AUGUSTA, Maine — After Democrats agreed to a key demand for a public hearing, the top Republican in the Maine Senate voted to advance a heating aid package, paving the way for passage when the Legislature convenes early next month.

Two weeks after Senate Republicans voted down a heating aid bill because they said it needed a hearing, they got one that lasted more than five hours, with Maine Senate President Troy Jackson, D-Allagash, and House Speaker Rachel Talbot Ross, D-Portland, sitting along with other party leaders on that committee that advanced the measure unanimously Wednesday.

Gov. Janet Mills’ budget commissioner, Kirsten Figueroa, opened with a strong defense of the bill largely crafted by the governor. The centerpiece, $450 relief checks for most Mainers, could go out in late January if the Legislature approves it upon reconvening Jan. 4, she said.

Senate Minority Leader Trey Stewart, R-Presque Isle, the only member on the committee from the caucus that voted down the bill two weeks before, actively questioned Figueroa. But in the evening, he agreed to the same package his caucus voted down while saying too much of the money comes from underfunded programs.

“We understand the emergency,” Stewart said. “That’s why we’re willing to swallow a bunch of provisions that are not favorable towards us in terms of what we would do.”

Roughly $280 million comes from an expected state surplus, while the rest comes from transfers within the state budget, including Medicaid funds. Those programs are getting increased federal funds that offset the transfers, something Democrats have highlighted in touting the package.

The vast majority of the dozens who testified at the public hearing supported the measure, which also sets aside $71 million for other heating and housing aid programs, including $21 million for emergency housing assistance with money for a key federal program ending soon.

“I had a woman with cancer call the other day and say, ‘I haven’t turned my stove on yet. I need to buy my meds,’” said Kara Hay, the CEO of Penquis, a Bangor-area social services agency.

Senate Republican Minority Leader Trey Stewart appears during a public hearing on Legislature’s heating aid bill in the State House on Wednesday. Credit: David Marino Jr. / BDN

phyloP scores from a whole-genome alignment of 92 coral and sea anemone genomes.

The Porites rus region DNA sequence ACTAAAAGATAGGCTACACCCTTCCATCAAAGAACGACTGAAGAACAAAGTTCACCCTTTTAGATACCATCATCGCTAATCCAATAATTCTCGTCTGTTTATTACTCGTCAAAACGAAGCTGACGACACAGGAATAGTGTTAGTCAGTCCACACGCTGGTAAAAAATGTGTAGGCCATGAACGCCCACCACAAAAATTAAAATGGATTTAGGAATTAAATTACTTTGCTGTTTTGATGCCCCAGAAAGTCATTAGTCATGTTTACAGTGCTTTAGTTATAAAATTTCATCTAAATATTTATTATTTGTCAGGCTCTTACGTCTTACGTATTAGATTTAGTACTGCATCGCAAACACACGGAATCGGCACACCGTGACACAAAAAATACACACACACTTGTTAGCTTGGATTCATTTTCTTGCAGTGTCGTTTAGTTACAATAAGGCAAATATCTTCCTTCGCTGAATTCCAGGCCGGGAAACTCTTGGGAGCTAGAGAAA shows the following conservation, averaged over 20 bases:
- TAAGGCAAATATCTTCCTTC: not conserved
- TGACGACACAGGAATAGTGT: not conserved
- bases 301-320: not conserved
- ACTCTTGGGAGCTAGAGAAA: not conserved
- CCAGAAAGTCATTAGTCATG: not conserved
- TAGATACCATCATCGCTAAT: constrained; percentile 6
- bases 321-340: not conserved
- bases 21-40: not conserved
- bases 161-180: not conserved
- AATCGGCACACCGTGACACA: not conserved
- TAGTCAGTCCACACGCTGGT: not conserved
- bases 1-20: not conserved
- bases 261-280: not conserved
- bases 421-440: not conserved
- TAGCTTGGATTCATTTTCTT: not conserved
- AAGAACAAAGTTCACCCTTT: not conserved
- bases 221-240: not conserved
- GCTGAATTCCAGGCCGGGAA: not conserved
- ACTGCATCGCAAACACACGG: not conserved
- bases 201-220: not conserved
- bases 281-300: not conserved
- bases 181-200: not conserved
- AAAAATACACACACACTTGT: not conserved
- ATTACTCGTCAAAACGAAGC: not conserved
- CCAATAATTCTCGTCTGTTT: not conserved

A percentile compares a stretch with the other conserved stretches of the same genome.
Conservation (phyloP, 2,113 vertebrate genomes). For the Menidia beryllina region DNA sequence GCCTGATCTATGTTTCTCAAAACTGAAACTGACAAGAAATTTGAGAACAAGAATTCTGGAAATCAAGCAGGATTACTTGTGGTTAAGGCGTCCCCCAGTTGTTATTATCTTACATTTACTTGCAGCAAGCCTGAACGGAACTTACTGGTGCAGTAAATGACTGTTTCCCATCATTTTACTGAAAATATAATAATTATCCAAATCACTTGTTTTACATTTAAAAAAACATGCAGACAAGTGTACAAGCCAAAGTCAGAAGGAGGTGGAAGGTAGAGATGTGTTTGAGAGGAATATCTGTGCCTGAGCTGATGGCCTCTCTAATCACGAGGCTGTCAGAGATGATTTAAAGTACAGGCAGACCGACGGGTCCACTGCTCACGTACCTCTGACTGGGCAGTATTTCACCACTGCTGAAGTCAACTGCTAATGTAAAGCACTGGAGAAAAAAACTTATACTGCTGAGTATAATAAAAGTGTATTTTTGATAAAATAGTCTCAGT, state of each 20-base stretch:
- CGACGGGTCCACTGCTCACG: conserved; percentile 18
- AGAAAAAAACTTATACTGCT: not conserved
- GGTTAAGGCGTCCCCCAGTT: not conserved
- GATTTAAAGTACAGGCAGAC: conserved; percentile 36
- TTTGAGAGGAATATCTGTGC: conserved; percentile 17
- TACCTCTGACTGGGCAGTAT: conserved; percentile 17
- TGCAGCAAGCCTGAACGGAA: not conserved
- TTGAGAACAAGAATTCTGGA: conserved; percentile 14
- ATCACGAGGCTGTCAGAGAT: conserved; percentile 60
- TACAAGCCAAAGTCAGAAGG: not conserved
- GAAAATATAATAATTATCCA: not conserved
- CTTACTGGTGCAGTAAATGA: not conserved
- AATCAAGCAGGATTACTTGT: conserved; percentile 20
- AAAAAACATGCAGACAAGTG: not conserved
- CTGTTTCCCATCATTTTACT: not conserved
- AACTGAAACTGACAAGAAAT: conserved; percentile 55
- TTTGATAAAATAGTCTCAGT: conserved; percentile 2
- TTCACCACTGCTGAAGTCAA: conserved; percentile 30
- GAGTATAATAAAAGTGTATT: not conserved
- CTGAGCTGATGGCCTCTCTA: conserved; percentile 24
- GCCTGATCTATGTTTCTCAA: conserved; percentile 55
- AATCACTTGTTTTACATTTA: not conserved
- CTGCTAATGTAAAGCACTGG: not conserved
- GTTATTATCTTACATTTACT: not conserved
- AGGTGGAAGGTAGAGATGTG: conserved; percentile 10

But there were also critics who questioned whether checks should go to people in households making as much as $200,000 per year. Income thresholds were pushed up slightly due to lobbying from House Republicans who voted with Democrats for the measure earlier this month.

Often mentioned were waitlists for Mainers with autism and intellectual disabilities, many of whom have long gone without needed services. Lisa Wesel of Bowdoinham, whose 26-year-old daughter has been waiting for them, said while increased federal funding makes transfers look like “a wash,” it does not feel like one.

“For families like mine, this is the latest in a series of clear messages from the state that funding for people with disabilities is a very low priority,” she said.

Figueroa said the biennial budget was the best avenue for longer-term changes and noted steps the state has taken to address lists, saying doing something systemic in this measure puts the state at financial risk. Mills had declined to comment on the budget hearing earlier in the day after a Hanukkah ceremony at the State House.

One man who opposed the bill asked Jackson if he was willing to wage his leadership spot on the checks going out by mid-February. Jackson said he didn’t know if he had the votes, but if he did, he said he would be willing to do that.

Ryan Knipple, the assistant director of Preble Street, praised the parts of the bill helping homeless shelters including one the group runs in Portland, saying policymakers “need to make sure these people don’t fall through the cracks.”

Proposed changes to the measure were largely set aside by lawmakers, including a proposal from Sens. Rick Bennett, R-Oxford, and Nicole Grohoski, D-Ellsworth, who wanted to cut middle-class checks and the size of the package while sending more to low-income Mainers. Sen. Eric Brakey, R-Auburn, wanted to allow Mainers to save money tax-free to pay for heat.

Democrats left Wednesday’s meeting promising to do more to fund key health care services, saying it would be a priority for the Mills administration. Republicans vowed to hold the administration accountable on that point.

“I think we all have stuff in here we don’t like,” Jackson said. “But it’s about priorities. Right now, the priority is making sure people in this state have the best chance to heat their homes and stay warm this winter.”

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Michael Shepherd joined the Bangor Daily News in 2015 after time at the Kennebec Journal. He lives in Augusta, graduated from the University of Maine in 2012 and has a master's degree from the University...